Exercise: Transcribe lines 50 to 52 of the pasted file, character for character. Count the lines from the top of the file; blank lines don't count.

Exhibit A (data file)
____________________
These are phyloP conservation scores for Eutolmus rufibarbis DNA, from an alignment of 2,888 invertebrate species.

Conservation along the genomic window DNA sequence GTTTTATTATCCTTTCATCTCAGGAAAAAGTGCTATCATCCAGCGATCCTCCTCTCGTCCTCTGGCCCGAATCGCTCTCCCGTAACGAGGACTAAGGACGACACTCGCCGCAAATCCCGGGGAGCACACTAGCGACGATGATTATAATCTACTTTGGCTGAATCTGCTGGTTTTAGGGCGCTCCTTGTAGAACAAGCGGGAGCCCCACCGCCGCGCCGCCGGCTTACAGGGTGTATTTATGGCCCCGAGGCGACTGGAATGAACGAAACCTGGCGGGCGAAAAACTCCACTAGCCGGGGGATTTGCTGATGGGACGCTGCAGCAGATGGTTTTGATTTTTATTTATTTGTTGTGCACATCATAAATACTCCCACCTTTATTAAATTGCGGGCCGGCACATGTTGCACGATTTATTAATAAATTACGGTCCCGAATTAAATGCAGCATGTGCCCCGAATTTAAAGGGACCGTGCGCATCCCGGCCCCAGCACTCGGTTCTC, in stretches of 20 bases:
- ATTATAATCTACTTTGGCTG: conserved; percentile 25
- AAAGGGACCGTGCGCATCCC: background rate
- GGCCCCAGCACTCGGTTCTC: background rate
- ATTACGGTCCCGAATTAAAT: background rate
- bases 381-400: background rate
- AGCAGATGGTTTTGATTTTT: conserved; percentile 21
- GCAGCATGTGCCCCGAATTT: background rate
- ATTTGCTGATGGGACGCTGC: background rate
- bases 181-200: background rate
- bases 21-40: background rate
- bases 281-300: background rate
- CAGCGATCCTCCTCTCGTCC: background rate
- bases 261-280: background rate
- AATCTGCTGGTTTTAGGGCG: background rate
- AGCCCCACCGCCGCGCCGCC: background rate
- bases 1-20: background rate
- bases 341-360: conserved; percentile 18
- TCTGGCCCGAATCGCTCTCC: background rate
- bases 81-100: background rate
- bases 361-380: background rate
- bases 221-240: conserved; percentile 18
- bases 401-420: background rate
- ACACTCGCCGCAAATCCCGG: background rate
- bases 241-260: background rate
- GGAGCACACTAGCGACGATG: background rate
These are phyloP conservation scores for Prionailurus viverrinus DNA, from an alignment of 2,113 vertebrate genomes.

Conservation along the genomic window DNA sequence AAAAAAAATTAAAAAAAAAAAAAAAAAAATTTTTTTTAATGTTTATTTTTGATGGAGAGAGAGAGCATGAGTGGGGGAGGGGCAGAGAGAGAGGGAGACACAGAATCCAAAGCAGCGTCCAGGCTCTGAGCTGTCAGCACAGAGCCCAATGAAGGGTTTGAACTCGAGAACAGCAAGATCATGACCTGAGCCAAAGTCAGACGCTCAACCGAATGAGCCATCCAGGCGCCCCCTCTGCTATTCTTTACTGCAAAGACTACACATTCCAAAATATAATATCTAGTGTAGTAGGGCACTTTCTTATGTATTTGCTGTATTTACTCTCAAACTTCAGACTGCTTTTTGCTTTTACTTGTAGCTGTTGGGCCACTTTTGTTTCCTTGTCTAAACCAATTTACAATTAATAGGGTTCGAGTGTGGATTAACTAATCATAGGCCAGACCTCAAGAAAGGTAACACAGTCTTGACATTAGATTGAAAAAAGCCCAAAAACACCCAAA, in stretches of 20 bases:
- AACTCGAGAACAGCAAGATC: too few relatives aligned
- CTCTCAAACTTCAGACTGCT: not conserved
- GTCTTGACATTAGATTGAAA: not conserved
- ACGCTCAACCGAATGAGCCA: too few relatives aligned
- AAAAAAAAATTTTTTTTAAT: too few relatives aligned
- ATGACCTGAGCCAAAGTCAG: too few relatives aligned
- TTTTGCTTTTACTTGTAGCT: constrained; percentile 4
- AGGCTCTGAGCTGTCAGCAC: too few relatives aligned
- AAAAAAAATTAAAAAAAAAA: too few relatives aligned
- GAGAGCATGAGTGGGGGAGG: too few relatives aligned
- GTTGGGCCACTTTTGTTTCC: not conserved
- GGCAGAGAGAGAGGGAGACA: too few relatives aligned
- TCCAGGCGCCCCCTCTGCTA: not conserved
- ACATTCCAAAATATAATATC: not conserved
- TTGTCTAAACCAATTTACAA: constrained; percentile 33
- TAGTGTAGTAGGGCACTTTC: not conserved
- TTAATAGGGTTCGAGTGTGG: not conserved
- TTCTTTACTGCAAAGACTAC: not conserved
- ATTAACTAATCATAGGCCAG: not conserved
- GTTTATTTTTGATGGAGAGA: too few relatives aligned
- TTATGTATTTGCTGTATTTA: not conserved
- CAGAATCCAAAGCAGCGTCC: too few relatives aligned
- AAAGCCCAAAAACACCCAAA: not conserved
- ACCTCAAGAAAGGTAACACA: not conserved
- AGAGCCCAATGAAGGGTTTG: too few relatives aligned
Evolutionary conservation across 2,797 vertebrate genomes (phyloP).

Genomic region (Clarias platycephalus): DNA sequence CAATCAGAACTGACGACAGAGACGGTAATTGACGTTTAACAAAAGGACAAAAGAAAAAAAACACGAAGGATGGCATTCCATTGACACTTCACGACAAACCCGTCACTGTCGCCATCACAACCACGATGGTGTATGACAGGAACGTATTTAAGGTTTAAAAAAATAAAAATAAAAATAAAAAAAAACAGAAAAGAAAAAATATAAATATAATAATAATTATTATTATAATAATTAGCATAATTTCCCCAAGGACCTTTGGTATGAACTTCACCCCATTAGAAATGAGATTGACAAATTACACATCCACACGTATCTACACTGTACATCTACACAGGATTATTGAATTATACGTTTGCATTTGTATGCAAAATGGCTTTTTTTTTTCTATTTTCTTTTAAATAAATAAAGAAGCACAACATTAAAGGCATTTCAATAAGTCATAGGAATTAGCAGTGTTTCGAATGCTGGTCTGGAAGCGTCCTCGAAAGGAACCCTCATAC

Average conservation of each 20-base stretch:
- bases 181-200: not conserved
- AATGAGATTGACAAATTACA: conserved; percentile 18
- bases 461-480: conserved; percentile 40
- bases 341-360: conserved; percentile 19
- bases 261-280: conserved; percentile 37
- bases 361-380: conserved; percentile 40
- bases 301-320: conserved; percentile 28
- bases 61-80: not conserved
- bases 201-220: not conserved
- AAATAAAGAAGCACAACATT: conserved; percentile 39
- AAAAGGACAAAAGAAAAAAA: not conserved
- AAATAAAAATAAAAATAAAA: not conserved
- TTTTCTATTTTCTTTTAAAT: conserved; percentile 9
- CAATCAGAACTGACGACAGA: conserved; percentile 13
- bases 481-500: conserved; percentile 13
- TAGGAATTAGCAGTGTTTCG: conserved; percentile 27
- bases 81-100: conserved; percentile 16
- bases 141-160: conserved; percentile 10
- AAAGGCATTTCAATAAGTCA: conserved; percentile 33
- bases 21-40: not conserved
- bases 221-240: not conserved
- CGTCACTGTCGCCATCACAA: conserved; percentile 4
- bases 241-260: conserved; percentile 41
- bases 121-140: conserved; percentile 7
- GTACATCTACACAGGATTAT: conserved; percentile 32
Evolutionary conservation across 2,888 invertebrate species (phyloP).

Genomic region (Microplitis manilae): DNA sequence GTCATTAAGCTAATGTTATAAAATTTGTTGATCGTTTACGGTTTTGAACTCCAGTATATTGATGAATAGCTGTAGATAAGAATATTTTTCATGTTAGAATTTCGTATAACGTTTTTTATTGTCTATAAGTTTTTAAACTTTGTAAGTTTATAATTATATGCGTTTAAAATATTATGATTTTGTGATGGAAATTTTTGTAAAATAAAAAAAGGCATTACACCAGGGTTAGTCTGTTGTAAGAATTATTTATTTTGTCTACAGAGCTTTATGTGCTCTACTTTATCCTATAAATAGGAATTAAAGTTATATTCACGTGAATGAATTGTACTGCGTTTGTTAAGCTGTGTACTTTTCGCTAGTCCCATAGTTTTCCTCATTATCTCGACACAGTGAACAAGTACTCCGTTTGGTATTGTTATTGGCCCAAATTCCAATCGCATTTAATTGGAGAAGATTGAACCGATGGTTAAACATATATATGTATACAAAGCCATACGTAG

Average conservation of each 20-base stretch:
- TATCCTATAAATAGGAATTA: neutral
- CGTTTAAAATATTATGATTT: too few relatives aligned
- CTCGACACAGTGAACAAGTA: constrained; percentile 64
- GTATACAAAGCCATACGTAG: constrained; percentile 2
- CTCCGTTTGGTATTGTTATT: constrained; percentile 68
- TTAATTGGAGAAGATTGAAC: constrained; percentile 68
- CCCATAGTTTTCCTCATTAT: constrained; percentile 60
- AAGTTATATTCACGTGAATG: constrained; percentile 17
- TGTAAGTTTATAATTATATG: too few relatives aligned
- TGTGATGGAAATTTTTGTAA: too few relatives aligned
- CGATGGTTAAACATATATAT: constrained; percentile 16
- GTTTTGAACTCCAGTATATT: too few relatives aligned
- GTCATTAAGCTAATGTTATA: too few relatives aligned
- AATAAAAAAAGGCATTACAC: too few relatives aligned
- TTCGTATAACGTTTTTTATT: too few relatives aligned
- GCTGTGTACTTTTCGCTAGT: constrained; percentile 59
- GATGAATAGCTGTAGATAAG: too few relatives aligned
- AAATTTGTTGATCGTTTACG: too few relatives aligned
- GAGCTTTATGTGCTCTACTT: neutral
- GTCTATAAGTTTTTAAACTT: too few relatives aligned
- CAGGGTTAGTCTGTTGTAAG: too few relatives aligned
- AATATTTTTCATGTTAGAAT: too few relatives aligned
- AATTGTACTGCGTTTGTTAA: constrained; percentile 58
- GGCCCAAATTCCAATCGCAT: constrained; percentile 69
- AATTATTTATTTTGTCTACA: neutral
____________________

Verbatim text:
- TTATGTATTTGCTGTATTTA: not conserved
- CAGAATCCAAAGCAGCGTCC: too few relatives aligned
- AAAGCCCAAAAACACCCAAA: not conserved